Dancing on the Grave of Country Music

Florida_Georgia_Line_Nicholas_ZaludNever before had someone expressed my feelings better than I could myself, but Jaime-Paul Falcon did just this in his review of the Florida Georgia Line and Jason Aldean concert at the Gexa Energy Pavilion in Dallas on October 25th. I do not like bro-country because it is not real country. If I showed you a picture of two guys dressed in jeans with chains hanging from their belts and cut-off shirts (that had their own band’s logo on it..) that show their tattoo-covered arms, I doubt you would guess that they are considered to be country artists. I doubt this because country artists are typically considered to be classy, all American boys/girls. Bro-country artists include rap in their songs, which makes no sense to me, wear outfits like the ones I just described, and have no real musical talent (in my opinion). I know I sound harsh, but I just can’t help how much I dislike bro country.

jason-aldeanAnd neither can Jaime-Paul Falcon. He explained my feelings about bro-country better than I ever could. He stated that he would “gladly endure [ebola] so long as I never again have to suffer the experience of sitting seven rows back from the stage while Florida-George Line and Jason Aldean gleefully danced on the grave of one of the most purely American forms of art”. Harsh, but true. So many country artists in the past (George Strait, Conway Twitty, Johnny Cash, Merle Haggard, Loretta Lynn – the list goes on and on) have made great songs that had meaningful lyrics, beautiful instrumentation, and are genuinely good quality songs and bands like Florida Georgia Line and Jason Aldean are most likely making some of these artists roll over in their graves.

These great artists didn’t make songs about drinking booze and picking up girls in their jacked up pickup trucks – they sang about love, heartbreak, and the country lives they actually lived. Tyler Hubbard and Scott Stapp of Florida Georgia Line and Jason Aldean did not grow up on farms or live the lives they describe in their songs. And neither did their audience. As Falcon described it, “I swear it’s like the people who love these songs don’t realize that none of them are actually farmers”. Jason Aldean and Florida Georgia Line also constantly sing about partying and drinking beer and getting girls. That’s not what I want to listen to – I want to hear about love and living the best life possible.

I definitely recommend reading this review for any country fan, especially those who do not think bro-country is real country music. It is humorous, witty, and in my opinion, true. Bro-country is not country music. I’ll admit, I often catch myself bobbing my head to songs like “When She Says Baby” and I know every word to “Cruise”, but I do not think these are good quality songs or are real country.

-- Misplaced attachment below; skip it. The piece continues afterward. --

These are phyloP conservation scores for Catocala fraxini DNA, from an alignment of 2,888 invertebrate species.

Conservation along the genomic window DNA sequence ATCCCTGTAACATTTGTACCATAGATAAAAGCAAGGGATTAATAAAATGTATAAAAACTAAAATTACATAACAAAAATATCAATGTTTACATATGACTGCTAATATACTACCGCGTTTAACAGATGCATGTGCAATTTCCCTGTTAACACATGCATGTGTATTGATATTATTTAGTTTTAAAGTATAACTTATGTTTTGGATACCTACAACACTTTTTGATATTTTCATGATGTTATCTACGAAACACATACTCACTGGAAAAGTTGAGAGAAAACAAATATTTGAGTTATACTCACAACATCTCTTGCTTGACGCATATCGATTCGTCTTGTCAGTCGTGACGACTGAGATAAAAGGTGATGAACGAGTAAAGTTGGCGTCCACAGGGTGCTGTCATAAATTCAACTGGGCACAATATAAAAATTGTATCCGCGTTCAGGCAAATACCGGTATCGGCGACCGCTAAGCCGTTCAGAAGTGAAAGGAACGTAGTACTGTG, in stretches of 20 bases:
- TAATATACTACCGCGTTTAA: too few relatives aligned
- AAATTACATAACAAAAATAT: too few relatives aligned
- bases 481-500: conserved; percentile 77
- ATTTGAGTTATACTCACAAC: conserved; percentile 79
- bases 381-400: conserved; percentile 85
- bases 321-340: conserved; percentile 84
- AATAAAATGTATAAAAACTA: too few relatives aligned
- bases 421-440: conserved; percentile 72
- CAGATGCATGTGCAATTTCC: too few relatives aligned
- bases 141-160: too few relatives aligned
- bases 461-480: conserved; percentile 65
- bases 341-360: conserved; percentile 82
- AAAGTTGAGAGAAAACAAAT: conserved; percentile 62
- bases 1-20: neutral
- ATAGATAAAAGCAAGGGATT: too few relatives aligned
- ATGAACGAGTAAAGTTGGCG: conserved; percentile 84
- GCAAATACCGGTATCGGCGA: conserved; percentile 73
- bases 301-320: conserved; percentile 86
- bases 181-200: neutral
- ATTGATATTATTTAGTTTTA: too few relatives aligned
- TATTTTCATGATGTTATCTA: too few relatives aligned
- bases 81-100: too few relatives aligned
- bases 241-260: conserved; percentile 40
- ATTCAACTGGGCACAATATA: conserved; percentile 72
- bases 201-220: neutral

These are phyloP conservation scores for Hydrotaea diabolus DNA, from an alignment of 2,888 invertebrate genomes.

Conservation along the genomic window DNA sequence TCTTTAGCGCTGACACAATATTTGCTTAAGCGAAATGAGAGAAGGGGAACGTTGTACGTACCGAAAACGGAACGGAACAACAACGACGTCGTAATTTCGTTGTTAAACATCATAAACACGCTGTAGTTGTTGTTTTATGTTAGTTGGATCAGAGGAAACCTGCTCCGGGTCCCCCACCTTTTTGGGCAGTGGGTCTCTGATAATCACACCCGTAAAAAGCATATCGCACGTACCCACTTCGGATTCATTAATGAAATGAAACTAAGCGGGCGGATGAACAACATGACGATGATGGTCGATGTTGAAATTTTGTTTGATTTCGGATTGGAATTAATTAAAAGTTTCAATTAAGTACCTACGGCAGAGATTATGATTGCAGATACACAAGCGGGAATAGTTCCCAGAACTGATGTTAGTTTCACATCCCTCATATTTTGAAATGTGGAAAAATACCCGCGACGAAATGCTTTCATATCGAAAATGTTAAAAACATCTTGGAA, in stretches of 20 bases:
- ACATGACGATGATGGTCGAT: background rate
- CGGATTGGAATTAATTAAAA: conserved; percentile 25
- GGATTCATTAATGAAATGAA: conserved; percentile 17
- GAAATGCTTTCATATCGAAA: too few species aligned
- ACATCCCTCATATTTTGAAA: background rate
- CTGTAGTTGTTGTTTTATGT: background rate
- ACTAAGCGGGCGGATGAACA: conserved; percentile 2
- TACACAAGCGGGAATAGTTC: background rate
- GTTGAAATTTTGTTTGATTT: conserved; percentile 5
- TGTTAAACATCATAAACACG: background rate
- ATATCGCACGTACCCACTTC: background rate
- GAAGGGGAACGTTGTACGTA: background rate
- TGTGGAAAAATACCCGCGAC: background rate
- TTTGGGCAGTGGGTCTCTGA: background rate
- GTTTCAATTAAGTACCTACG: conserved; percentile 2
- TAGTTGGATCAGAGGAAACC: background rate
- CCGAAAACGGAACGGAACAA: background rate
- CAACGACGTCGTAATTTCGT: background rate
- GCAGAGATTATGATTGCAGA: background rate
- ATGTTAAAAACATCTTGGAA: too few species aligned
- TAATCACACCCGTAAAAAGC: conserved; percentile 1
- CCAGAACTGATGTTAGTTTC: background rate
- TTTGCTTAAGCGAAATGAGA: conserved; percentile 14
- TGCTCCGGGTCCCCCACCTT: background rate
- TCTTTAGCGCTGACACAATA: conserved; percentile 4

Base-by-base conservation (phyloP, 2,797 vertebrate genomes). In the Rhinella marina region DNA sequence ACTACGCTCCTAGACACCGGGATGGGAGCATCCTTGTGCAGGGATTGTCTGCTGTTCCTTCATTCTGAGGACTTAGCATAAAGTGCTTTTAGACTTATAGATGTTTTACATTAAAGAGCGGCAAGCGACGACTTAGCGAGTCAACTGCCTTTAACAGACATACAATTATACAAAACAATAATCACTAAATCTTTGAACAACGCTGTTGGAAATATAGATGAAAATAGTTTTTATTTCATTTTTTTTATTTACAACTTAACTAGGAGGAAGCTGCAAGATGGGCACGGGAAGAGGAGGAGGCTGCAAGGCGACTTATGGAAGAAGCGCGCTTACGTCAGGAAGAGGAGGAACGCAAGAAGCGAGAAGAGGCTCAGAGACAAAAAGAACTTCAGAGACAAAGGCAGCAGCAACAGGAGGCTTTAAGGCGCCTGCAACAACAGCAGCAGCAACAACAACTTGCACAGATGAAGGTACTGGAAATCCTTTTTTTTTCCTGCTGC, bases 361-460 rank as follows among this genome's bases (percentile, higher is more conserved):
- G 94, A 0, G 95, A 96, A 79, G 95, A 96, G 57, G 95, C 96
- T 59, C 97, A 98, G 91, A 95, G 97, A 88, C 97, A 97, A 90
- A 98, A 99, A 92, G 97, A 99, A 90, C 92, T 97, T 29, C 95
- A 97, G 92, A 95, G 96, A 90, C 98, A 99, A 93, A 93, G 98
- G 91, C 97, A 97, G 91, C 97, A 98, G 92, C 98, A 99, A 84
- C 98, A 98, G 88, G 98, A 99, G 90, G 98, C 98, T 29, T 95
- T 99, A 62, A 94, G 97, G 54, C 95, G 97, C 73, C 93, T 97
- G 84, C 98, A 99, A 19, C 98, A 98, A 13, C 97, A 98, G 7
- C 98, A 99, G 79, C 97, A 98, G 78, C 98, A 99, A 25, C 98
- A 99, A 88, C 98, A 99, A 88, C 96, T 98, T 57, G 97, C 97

Filed under Bro Country, Country Pop

2 Responses to Dancing on the Grave of Country Music

  1. Elizabeth Stack

    I find it funny that the post directly before this one takes pretty much the opposite stance as you. Obviously music tastes vary, but Bro Country seems to be particularly polarizing. Personally I don’t hate Bro Country, but its not usually something I seek out to listen to on my own time. I do want to point out though that not all of Florida Georgia Line’s songs are all about partying. They’re pretty successful song writers and if you haven’t heard their version of “Black Tears” you might want to check it out and see what you think about that. Right now the demand is for drinking songs, so that’s what record labels are pushing for singles. Do you think a country artist has to be from a farming background to be authentic? I’m not sure if I agree with that. Willy Nelson isn’t your typical country artist image, but I don’t think anyone would dispute his belonging in the genre. It just comes back to the same question, what is country?

  2. Thanks, Ramie, for this post. Like I mentioned in class today, I think I may use the article that you linked for my class next semester. Also, I think it is interesting that you dismiss “Bro country” artists as much for their appearance as their music. It is so hard to separate people’s image from the art they produce. I would if we should?

Leave a Reply